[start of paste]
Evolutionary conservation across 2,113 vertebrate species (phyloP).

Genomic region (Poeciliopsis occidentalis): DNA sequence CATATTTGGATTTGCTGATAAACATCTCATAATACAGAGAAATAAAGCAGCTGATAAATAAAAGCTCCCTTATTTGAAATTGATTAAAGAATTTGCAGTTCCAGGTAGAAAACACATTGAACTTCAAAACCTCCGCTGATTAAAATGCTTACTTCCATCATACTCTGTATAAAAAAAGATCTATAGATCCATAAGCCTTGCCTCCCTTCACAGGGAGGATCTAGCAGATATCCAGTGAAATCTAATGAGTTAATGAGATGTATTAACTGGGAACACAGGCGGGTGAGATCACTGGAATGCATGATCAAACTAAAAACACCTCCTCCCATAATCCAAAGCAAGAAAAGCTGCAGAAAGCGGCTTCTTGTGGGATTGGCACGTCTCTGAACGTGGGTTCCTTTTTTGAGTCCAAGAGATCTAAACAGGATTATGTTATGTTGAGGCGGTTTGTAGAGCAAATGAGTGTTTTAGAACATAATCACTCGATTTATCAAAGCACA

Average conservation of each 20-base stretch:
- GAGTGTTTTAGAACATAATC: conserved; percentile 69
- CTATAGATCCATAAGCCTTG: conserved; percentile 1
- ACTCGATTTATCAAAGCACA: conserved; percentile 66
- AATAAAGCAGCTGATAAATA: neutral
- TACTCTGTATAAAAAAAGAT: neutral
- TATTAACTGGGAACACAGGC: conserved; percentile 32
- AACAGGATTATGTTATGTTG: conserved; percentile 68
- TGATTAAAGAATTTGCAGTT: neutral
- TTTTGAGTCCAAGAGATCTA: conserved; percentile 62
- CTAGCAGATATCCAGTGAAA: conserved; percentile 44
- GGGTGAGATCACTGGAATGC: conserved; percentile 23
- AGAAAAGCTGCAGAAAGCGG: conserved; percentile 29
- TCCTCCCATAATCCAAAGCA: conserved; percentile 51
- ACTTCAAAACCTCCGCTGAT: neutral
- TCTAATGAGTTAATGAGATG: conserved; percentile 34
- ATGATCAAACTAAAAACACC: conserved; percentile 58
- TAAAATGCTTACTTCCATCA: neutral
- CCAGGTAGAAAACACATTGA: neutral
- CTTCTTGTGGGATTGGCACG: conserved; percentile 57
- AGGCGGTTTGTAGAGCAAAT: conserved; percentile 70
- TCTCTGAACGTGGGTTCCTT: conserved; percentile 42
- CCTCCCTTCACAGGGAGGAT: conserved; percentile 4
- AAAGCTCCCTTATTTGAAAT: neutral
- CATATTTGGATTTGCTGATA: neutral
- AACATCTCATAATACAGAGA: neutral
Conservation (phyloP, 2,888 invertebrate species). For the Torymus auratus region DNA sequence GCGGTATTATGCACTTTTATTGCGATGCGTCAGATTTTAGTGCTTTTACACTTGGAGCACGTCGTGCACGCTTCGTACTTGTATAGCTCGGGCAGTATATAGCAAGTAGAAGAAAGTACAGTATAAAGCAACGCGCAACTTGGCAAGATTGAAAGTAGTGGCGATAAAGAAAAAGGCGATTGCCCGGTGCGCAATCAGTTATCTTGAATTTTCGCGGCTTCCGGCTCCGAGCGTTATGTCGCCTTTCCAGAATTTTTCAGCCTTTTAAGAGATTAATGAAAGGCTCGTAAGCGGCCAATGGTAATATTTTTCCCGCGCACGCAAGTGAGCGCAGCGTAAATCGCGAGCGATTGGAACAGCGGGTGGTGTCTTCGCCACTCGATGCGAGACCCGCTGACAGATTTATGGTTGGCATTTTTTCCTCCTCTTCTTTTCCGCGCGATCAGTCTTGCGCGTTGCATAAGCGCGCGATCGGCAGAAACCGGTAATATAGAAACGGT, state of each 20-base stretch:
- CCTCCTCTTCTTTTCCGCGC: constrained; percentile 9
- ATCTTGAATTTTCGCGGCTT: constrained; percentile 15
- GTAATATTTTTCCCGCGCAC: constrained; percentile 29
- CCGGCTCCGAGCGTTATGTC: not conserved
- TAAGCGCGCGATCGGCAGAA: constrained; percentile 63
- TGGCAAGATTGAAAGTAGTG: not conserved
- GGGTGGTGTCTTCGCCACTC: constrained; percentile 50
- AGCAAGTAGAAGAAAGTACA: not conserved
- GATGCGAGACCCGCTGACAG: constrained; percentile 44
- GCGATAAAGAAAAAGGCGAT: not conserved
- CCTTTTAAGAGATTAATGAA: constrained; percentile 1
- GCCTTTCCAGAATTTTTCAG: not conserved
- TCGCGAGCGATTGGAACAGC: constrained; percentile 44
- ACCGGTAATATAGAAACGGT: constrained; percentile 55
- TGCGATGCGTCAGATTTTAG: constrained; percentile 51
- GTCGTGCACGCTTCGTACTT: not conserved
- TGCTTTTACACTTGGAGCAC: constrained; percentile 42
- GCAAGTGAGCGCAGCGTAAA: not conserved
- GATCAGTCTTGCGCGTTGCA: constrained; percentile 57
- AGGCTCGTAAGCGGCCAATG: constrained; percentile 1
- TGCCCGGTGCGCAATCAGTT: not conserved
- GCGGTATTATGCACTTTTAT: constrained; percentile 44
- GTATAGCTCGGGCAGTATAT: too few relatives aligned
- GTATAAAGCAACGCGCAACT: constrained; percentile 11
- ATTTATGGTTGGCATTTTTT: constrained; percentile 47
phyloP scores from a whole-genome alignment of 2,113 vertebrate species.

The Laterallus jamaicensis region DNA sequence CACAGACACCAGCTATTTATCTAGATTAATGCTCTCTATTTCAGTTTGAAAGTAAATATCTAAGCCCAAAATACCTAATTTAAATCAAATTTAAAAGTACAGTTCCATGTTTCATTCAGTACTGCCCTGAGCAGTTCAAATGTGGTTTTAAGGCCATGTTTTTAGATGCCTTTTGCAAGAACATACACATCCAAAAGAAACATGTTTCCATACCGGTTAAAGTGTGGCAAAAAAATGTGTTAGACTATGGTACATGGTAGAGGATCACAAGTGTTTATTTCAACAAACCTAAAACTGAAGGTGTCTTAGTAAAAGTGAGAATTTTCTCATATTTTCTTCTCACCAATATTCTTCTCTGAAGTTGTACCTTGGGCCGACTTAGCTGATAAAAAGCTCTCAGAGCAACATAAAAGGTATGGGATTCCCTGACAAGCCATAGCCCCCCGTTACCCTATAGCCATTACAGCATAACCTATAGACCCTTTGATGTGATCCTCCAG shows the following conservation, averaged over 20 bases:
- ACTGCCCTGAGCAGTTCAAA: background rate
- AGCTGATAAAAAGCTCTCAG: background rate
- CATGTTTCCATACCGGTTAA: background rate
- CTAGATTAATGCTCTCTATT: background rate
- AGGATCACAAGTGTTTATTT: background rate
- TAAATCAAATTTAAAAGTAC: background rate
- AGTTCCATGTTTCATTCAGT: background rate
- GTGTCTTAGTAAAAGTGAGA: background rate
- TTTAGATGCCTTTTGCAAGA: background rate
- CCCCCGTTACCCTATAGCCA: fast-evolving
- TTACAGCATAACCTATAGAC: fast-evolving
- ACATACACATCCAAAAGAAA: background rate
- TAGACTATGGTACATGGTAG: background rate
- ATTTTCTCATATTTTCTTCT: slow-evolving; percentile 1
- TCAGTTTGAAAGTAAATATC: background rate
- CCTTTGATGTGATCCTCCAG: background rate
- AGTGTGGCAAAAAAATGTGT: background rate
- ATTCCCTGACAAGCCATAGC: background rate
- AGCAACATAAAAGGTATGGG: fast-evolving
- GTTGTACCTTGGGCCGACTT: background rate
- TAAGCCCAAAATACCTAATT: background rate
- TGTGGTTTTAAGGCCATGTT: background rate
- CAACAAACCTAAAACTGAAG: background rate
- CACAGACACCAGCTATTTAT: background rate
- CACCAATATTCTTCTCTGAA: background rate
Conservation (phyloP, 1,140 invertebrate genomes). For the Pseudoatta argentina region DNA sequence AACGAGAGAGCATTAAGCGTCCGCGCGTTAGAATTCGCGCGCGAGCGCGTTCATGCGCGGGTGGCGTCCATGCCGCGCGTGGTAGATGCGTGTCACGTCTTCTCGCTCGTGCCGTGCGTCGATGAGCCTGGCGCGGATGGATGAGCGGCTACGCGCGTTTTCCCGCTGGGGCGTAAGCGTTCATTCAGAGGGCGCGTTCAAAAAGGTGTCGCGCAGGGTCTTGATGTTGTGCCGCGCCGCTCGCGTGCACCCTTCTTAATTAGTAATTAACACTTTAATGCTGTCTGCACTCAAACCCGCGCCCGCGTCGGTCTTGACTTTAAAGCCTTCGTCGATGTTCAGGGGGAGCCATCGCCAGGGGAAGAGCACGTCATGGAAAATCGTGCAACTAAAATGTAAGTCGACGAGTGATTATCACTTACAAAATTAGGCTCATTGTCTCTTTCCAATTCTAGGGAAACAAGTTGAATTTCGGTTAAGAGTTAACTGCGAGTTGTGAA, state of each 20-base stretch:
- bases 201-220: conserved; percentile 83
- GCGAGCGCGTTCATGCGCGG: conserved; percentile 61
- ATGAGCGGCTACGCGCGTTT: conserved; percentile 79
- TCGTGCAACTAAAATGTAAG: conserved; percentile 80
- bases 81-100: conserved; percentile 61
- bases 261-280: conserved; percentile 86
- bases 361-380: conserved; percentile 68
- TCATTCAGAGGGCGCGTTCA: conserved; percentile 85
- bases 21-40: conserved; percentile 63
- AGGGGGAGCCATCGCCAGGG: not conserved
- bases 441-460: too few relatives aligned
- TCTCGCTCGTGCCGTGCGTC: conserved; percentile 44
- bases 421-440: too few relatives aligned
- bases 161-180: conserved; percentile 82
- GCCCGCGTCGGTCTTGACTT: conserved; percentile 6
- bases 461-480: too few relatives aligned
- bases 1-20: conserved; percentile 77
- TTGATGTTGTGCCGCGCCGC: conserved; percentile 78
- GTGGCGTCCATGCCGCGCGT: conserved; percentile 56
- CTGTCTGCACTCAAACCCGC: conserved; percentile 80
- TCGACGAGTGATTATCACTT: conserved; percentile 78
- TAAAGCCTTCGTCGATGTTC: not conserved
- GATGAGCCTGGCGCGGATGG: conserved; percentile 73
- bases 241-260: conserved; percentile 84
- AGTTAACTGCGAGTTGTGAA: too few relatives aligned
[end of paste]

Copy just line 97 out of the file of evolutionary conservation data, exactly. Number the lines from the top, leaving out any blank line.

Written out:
- GCCCGCGTCGGTCTTGACTT: conserved; percentile 6